The Terrains will attack vertically with no safety help on this play, and UM has found some younger talent that it believes will bolster the pass game in true freshman D.J. Moore and sophomore Taivon Jacobs. Moore scored his first career touchdown against Bowling Green, and made his first start last week against USF. He currently leads the Big Ten in yards per catch at 18.7, but has yet to truly excel at crisp route running and mastering the more finite tricks of the trade. Asking him to routinely beat the ability of West Virginia’s secondary is the proverbial uphill battle. Jacobs is more polished, and is likely going to be the workhorse this season; he caught eight passes for 107 yards versus USF.
The idea on the play, along with the vertical threat and some easy, across-the-middle throws for Rowe, is to vacate the left side of the field so that a back can get into the flats as a check down option. That’s another easy throw, and if Maryland can get Brown and Ross into what are likely one-on-one situations, a broken or missed tackle could result in a solid gain. It’s one of the trademark plays for Edsall, giving Rowe options against all three levels of the defense in a safe way.
The obvious counter is to handle the back with a single player who makes sure tackles, and allow Chestnut and Worley to cover man-to-man on the outside. That brings Joseph down into the box, and gives help on the deeper cross, while the linebackers handle the midlevel route. That leaves Worley on an island, but at some point your players are going to have to win individual battles. So, remember to keep an eye on the line play for both teams early. This is a staple of every game, but perhaps no more so than with WVU’s next two foes in Maryland and Oklahoma. Pay particular attention to the inside, and the play of Rose and Barber, then see how comfortable Rowe is with getting into the correct calls, and how he fares against a different look. How’s his footwork? Is he antsy in the pocket? Is he recognizing post-snap coverages and movements, and showing the ability to adjust?
West Virginia truly hasn’t pressured that effectively this season, but I’d expect it to be dialed up some on passing third downs. Can Rowe handle the rush, and find the downfield windows? How does Maryland’s run game stack up, and are the Terps able to stay ahead of the chains with the multiple levels and attack angles of the stack?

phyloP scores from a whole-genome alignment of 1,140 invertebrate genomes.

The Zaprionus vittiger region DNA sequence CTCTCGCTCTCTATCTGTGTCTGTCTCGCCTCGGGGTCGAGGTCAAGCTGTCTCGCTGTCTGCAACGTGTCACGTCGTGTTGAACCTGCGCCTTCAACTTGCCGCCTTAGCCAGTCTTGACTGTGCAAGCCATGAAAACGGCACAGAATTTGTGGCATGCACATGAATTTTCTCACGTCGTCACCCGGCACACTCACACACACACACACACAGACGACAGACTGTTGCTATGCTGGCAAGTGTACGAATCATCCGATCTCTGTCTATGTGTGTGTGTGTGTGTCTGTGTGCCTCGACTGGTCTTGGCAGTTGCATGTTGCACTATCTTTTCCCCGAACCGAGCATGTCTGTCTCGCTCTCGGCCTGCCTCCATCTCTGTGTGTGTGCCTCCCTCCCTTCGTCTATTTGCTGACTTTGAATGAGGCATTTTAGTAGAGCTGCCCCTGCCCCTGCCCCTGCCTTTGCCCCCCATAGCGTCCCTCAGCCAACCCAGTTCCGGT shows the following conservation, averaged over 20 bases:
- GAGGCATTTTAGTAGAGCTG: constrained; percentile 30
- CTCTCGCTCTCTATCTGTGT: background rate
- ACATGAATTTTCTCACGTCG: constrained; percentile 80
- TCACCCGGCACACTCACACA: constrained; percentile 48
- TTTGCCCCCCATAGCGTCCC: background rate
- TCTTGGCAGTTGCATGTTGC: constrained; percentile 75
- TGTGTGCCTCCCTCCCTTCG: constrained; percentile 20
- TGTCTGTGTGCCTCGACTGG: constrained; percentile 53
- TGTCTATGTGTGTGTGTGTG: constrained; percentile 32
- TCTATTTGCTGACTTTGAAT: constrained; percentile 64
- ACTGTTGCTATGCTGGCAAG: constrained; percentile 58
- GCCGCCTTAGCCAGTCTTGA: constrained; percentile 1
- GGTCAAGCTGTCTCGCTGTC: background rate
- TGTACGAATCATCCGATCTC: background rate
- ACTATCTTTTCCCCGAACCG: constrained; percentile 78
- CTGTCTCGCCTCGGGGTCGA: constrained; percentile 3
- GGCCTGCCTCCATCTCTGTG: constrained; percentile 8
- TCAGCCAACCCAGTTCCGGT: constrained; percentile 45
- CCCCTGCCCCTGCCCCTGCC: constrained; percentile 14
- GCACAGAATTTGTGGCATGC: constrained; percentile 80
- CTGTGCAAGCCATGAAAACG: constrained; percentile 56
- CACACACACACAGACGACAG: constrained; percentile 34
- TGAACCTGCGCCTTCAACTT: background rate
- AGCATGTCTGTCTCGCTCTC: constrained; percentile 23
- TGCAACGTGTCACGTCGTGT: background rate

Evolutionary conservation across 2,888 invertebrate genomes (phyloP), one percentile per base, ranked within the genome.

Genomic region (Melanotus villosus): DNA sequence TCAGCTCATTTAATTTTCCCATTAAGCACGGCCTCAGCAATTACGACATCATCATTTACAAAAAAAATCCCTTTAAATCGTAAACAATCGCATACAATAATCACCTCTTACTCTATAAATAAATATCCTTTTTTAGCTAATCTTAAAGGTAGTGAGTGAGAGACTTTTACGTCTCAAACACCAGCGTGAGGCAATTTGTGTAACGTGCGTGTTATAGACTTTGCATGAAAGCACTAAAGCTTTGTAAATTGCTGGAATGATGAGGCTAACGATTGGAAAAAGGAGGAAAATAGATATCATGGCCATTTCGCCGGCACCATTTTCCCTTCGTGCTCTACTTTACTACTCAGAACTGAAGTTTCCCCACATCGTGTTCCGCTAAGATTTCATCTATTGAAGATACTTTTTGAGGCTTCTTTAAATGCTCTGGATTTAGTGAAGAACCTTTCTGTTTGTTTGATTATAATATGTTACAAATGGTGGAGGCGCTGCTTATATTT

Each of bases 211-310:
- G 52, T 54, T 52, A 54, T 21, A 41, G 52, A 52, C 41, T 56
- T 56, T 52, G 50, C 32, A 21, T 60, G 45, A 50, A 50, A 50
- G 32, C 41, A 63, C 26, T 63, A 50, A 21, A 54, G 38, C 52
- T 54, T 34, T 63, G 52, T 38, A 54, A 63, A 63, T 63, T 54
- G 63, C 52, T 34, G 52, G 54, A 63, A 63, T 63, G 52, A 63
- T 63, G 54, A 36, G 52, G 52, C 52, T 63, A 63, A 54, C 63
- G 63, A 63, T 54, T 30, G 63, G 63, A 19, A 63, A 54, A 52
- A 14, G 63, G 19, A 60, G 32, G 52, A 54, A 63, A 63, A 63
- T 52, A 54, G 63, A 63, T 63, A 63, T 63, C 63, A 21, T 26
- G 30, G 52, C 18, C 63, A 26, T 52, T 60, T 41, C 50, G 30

On the flipside, and we’ll be quick here, Maryland has generated quite a bit of a pass rush out of its new 4-3 look, butt that might allow Skyler Howard additional downfield opportunities. The Terrapins are almost a flipped version of WVU in that they rank near the bottom of the FBS in pass efficiency defense, but are near the top in sacks. It goes to show pressure isn’t everything in this game, especially out a base look often recognized and attacked by opposing quarterbacks. Check out defensive end Yannick Ngakoue, who leads UM with 4.5 sacks and was a Scout.com four-star player. The rangy 6-2, 255-pounder will switch sides of the alignment, but seems primed to battle freshman Yodny Cajuste at left tackle. Senior Marquis Lucas mans the other side. Watch to see how Cajuste handles the assignment, and how comfortable Howard is with that backside pressure. If he escapes, plays with his legs are imminent.
And now, to perhaps the biggest of questions for this game, how much does West Virginia punt to William Likely, and how willing are the Mountaineers to test Nick O’Toole’s directional kicking, and Likely’s excellence in returns. Likely was bottled against USF last week, managing just two returns for a combined 22 yards. That’s a solid stat line, but not one that Likely, who already has a pair of returns for scores, considers his norm. This is an obvious battle, and one to watch in terms of if WVU kicks it out of bounds, etc.
The other is on kickoff, and how West Virginia handles Maryland there. O’Toole has said he’s going to try and kick it as deep as possible, so we will see how much boom he can stick on the ball, and what the hang time, coverage lanes and ability to swarm look like. No foe has gotten a return past the 25-yard line this season against the Mountaineers, but the thought here is UM – which is hopefully returning multiple kickoffs – breaks at least one past the 30 to 40.